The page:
Bollito Misto

Bollito Misto 150 150 David Rosengarten


It’s back to Emilia-Romagna again!–one of my most magical visits of 2013. I LOVE their local specialty Bollito Misto…a massive “boil” of “mixed” ingredients, mostly hearty meats. It goes the French Pot au Feu one better! Now, if you had a restaurant kitchen, you might have a stockpot large enough to accommodate the entire bollito misto that follows. But most home cooks have nothing of the sort–so, for their benefit, and mine, I’ve divided the dish among three large pots, all of which finish cooking at the same time. I love the particular combo of meats and vegetables in this recipe, but please remember that any improvisational substitutions you wish to make will work out perfectly–as long as you remember “Italy”…and…”winter.” The classic bollito misto accompaniments follow the main recipe. If you want to be really authentic, find some “mostarda di Cremona” to go with it as well–mustardy pickled fruits (available in jars) from nearby Cremona.

6 quarts chicken broth
3 quarts water
3 medium white onions, peeled and cut in half lengthwise
6 bay leaves
2 ribs celery, cut in half cross wise
2 carrots, peeled and cut in half crosswise (plus 8 carrots, peeled and cut into chunks about 1 1/2″ long)
6 large cloves garlic, peeled
a 1-lb. scrap of prosciutto, cut in 2 pieces (see Cook’s Note 1)
3 pounds beef brisket, cut into two equal pieces
2 fresh veal tongues, 1 to 1 1/4 pounds each
a 3-lb. veal shoulder roast, cut into two equal pieces, each one tied
3 chickens, about 2 1/2 pounds each
24 very small potatoes (about 2 pounds), peeled and cut in half
24 very small turnips, peeled
6 medium red onions, peeled, cut lengthwise into quarters, stem attached
3 pounds pre-cooked garlicky pork sausage, like cotechino, or kielbasa, cut into two equal pieces (or Alps uncooked cotechini, or zampone; see Cook’s Note 2)
1/3 cup chopped parsley
aged balsamic vinegar for the table

1. Place 2 quarts of the chicken broth and 1 quart of the water into a large pot. Place another 2 quarts of the chicken broth, and another quart of the water into another large pot. Add 2 of the white onion halves to each pot and add two of the bay leaves to each pot.. Divide the celery, carrots, garlic and prosciutto between the pots, and bring both to a simmer over medium-high heat. While the broths are coming to a simmer, rub the brisket generously with kosher salt. Once the pots are simmering, divide the brisket between the pots and slowly return to a bare simmer. Reduce the heat slightly and cover the pots, checking within a few minutes—and again throughout the entire cooking process— to ensure that the broths are at the laziest possible simmer.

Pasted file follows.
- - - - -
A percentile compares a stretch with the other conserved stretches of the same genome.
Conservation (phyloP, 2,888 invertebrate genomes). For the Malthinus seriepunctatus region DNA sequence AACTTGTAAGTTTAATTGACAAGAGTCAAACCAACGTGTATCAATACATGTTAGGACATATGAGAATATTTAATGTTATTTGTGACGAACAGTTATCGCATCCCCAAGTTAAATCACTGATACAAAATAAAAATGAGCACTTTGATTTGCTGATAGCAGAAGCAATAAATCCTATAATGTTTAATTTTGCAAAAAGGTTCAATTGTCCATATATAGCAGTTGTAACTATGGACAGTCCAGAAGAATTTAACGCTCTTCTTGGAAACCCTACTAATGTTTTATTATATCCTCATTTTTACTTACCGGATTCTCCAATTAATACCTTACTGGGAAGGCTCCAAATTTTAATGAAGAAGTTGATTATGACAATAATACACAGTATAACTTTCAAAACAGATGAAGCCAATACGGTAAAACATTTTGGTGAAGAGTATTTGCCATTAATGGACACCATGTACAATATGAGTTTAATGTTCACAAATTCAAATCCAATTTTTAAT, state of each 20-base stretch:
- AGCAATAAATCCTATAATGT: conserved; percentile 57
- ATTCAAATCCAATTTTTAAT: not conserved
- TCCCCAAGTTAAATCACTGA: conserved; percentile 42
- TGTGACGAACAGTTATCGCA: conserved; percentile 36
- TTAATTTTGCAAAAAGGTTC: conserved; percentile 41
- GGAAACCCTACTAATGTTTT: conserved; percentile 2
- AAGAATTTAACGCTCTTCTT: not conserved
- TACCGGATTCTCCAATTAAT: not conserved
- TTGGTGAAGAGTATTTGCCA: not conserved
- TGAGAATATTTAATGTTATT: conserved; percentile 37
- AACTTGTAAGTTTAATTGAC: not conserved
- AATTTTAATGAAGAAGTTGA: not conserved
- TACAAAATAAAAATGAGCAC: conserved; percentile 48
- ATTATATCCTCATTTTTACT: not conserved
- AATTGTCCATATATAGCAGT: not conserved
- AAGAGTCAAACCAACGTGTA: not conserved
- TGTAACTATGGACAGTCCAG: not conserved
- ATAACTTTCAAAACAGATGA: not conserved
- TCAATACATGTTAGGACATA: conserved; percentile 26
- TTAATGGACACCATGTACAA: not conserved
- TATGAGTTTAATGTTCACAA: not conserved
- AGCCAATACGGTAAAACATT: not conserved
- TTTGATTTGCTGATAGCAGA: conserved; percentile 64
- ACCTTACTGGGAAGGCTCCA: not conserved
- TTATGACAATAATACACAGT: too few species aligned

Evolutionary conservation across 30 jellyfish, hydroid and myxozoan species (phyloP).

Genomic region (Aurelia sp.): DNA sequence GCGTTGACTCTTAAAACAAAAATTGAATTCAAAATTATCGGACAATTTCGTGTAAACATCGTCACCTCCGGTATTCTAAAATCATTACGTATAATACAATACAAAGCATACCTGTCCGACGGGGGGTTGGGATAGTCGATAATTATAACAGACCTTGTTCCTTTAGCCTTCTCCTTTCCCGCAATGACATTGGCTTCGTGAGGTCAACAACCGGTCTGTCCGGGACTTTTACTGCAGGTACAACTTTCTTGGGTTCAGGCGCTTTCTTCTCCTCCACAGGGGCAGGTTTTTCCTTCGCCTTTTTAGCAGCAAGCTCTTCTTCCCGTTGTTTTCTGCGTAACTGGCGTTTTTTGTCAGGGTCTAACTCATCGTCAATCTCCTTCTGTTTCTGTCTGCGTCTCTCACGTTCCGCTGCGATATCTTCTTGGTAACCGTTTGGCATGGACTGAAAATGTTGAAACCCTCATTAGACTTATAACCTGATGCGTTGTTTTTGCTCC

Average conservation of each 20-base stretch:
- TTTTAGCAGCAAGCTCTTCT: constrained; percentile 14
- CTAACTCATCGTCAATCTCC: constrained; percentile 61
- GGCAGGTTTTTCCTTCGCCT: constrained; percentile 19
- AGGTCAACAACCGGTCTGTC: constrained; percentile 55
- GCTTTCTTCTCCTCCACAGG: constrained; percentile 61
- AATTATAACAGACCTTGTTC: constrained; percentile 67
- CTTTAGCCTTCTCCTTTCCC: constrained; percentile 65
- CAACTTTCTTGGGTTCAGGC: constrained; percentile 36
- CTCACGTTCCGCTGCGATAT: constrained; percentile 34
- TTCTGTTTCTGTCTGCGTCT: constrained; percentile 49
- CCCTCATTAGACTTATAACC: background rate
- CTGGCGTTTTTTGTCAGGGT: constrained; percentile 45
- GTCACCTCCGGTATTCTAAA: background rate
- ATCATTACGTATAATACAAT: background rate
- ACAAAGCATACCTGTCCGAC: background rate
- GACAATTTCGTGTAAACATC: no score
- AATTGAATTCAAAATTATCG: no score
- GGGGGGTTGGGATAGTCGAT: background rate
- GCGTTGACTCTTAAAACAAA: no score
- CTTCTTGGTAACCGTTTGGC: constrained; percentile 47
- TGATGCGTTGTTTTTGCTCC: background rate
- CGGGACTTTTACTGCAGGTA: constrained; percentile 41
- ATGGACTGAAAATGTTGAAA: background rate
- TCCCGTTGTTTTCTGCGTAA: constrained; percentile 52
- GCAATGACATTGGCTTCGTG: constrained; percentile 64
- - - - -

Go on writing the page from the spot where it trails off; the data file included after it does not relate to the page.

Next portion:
2. Meanwhile, place the veal tongues, the 2 remaining onion halves, the 2 remaining bay leaves and a generous pinch of salt in a separate pot with water to cover. Bring to boil, reduce the heat and simmer, uncovered, for 45 minutes. Remove from the heat and leave the tongues immersed until cool enough to handle. When they are, peel the membranes from each tongue and return tongues to the liquid until needed.

3. After the brisket has simmered for 3 hours, generously rub the veal shoulder pieces with kosher salt and, after five minutes, add them to the brisket pots, one piece per pot. Cover and return to a lazy simmer for 1 hour. Add a veal tongue to each pot and continue to simmer, covered, for another hour—a total of 5 hours so far.

4. After the meats have cooked for 5 hours, salt the chickens generously, inside and out. Bring the remaining 2 quarts chicken broth and 1 quart of water to a simmer in another large stockpot and add the chickens, breast side up. Cover and gently simmer for 25 minutes.